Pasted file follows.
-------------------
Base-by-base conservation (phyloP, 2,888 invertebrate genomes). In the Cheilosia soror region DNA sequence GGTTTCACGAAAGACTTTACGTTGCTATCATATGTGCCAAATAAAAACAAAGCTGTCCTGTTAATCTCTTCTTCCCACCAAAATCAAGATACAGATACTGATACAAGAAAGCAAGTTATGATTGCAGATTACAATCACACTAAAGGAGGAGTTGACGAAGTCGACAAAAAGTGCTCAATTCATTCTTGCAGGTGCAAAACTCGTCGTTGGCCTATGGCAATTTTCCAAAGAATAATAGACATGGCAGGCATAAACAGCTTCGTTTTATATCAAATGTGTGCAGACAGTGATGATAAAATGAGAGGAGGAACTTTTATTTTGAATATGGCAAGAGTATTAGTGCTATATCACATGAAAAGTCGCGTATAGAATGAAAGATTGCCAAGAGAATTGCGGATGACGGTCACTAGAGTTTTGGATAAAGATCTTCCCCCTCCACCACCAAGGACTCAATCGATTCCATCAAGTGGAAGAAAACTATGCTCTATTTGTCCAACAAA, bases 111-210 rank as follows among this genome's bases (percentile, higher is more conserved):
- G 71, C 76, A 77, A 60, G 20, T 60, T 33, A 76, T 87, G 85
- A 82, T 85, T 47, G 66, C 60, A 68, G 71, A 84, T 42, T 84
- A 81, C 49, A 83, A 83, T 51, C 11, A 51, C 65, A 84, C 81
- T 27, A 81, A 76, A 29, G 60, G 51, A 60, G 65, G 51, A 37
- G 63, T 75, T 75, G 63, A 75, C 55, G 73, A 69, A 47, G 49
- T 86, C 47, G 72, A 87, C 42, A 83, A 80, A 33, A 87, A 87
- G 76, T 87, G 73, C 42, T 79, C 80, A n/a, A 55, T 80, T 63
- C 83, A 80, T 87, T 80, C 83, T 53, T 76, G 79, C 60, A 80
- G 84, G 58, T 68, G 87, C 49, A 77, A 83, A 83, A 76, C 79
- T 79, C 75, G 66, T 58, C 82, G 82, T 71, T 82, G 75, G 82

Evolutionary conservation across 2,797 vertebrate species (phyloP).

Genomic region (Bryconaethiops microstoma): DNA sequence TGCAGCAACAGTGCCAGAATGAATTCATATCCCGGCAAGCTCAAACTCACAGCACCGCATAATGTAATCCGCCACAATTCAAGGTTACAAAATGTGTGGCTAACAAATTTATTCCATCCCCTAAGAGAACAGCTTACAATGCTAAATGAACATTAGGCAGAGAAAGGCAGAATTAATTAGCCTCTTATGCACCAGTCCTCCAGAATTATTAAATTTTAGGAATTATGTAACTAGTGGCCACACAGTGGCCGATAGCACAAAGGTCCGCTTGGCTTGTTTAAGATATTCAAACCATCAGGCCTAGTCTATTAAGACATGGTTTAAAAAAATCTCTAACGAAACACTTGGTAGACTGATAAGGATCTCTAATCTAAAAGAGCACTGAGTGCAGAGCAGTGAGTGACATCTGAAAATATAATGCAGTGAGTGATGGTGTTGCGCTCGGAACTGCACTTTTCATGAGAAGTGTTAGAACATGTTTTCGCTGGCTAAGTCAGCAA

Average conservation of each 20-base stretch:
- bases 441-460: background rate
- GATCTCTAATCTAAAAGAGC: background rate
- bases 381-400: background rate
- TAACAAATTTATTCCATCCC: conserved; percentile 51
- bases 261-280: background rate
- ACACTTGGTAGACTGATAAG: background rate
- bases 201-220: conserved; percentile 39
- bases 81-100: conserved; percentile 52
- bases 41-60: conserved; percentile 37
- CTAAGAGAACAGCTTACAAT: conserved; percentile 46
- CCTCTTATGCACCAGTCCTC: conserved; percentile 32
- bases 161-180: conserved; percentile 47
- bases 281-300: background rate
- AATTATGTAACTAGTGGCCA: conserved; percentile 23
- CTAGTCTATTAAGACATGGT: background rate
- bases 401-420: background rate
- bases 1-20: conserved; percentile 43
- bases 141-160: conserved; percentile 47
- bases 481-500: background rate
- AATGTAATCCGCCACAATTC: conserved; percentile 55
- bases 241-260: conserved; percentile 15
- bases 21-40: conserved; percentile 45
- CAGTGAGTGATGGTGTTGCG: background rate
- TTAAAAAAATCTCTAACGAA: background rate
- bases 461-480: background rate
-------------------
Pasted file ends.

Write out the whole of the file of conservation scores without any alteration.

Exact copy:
Base-by-base conservation (phyloP, 2,888 invertebrate genomes). In the Cheilosia soror region DNA sequence GGTTTCACGAAAGACTTTACGTTGCTATCATATGTGCCAAATAAAAACAAAGCTGTCCTGTTAATCTCTTCTTCCCACCAAAATCAAGATACAGATACTGATACAAGAAAGCAAGTTATGATTGCAGATTACAATCACACTAAAGGAGGAGTTGACGAAGTCGACAAAAAGTGCTCAATTCATTCTTGCAGGTGCAAAACTCGTCGTTGGCCTATGGCAATTTTCCAAAGAATAATAGACATGGCAGGCATAAACAGCTTCGTTTTATATCAAATGTGTGCAGACAGTGATGATAAAATGAGAGGAGGAACTTTTATTTTGAATATGGCAAGAGTATTAGTGCTATATCACATGAAAAGTCGCGTATAGAATGAAAGATTGCCAAGAGAATTGCGGATGACGGTCACTAGAGTTTTGGATAAAGATCTTCCCCCTCCACCACCAAGGACTCAATCGATTCCATCAAGTGGAAGAAAACTATGCTCTATTTGTCCAACAAA, bases 111-210 rank as follows among this genome's bases (percentile, higher is more conserved):
- G 71, C 76, A 77, A 60, G 20, T 60, T 33, A 76, T 87, G 85
- A 82, T 85, T 47, G 66, C 60, A 68, G 71, A 84, T 42, T 84
- A 81, C 49, A 83, A 83, T 51, C 11, A 51, C 65, A 84, C 81
- T 27, A 81, A 76, A 29, G 60, G 51, A 60, G 65, G 51, A 37
- G 63, T 75, T 75, G 63, A 75, C 55, G 73, A 69, A 47, G 49
- T 86, C 47, G 72, A 87, C 42, A 83, A 80, A 33, A 87, A 87
- G 76, T 87, G 73, C 42, T 79, C 80, A n/a, A 55, T 80, T 63
- C 83, A 80, T 87, T 80, C 83, T 53, T 76, G 79, C 60, A 80
- G 84, G 58, T 68, G 87, C 49, A 77, A 83, A 83, A 76, C 79
- T 79, C 75, G 66, T 58, C 82, G 82, T 71, T 82, G 75, G 82

Evolutionary conservation across 2,797 vertebrate species (phyloP).

Genomic region (Bryconaethiops microstoma): DNA sequence TGCAGCAACAGTGCCAGAATGAATTCATATCCCGGCAAGCTCAAACTCACAGCACCGCATAATGTAATCCGCCACAATTCAAGGTTACAAAATGTGTGGCTAACAAATTTATTCCATCCCCTAAGAGAACAGCTTACAATGCTAAATGAACATTAGGCAGAGAAAGGCAGAATTAATTAGCCTCTTATGCACCAGTCCTCCAGAATTATTAAATTTTAGGAATTATGTAACTAGTGGCCACACAGTGGCCGATAGCACAAAGGTCCGCTTGGCTTGTTTAAGATATTCAAACCATCAGGCCTAGTCTATTAAGACATGGTTTAAAAAAATCTCTAACGAAACACTTGGTAGACTGATAAGGATCTCTAATCTAAAAGAGCACTGAGTGCAGAGCAGTGAGTGACATCTGAAAATATAATGCAGTGAGTGATGGTGTTGCGCTCGGAACTGCACTTTTCATGAGAAGTGTTAGAACATGTTTTCGCTGGCTAAGTCAGCAA

Average conservation of each 20-base stretch:
- bases 441-460: background rate
- GATCTCTAATCTAAAAGAGC: background rate
- bases 381-400: background rate
- TAACAAATTTATTCCATCCC: conserved; percentile 51
- bases 261-280: background rate
- ACACTTGGTAGACTGATAAG: background rate
- bases 201-220: conserved; percentile 39
- bases 81-100: conserved; percentile 52
- bases 41-60: conserved; percentile 37
- CTAAGAGAACAGCTTACAAT: conserved; percentile 46
- CCTCTTATGCACCAGTCCTC: conserved; percentile 32
- bases 161-180: conserved; percentile 47
- bases 281-300: background rate
- AATTATGTAACTAGTGGCCA: conserved; percentile 23
- CTAGTCTATTAAGACATGGT: background rate
- bases 401-420: background rate
- bases 1-20: conserved; percentile 43
- bases 141-160: conserved; percentile 47
- bases 481-500: background rate
- AATGTAATCCGCCACAATTC: conserved; percentile 55
- bases 241-260: conserved; percentile 15
- bases 21-40: conserved; percentile 45
- CAGTGAGTGATGGTGTTGCG: background rate
- TTAAAAAAATCTCTAACGAA: background rate
- bases 461-480: background rate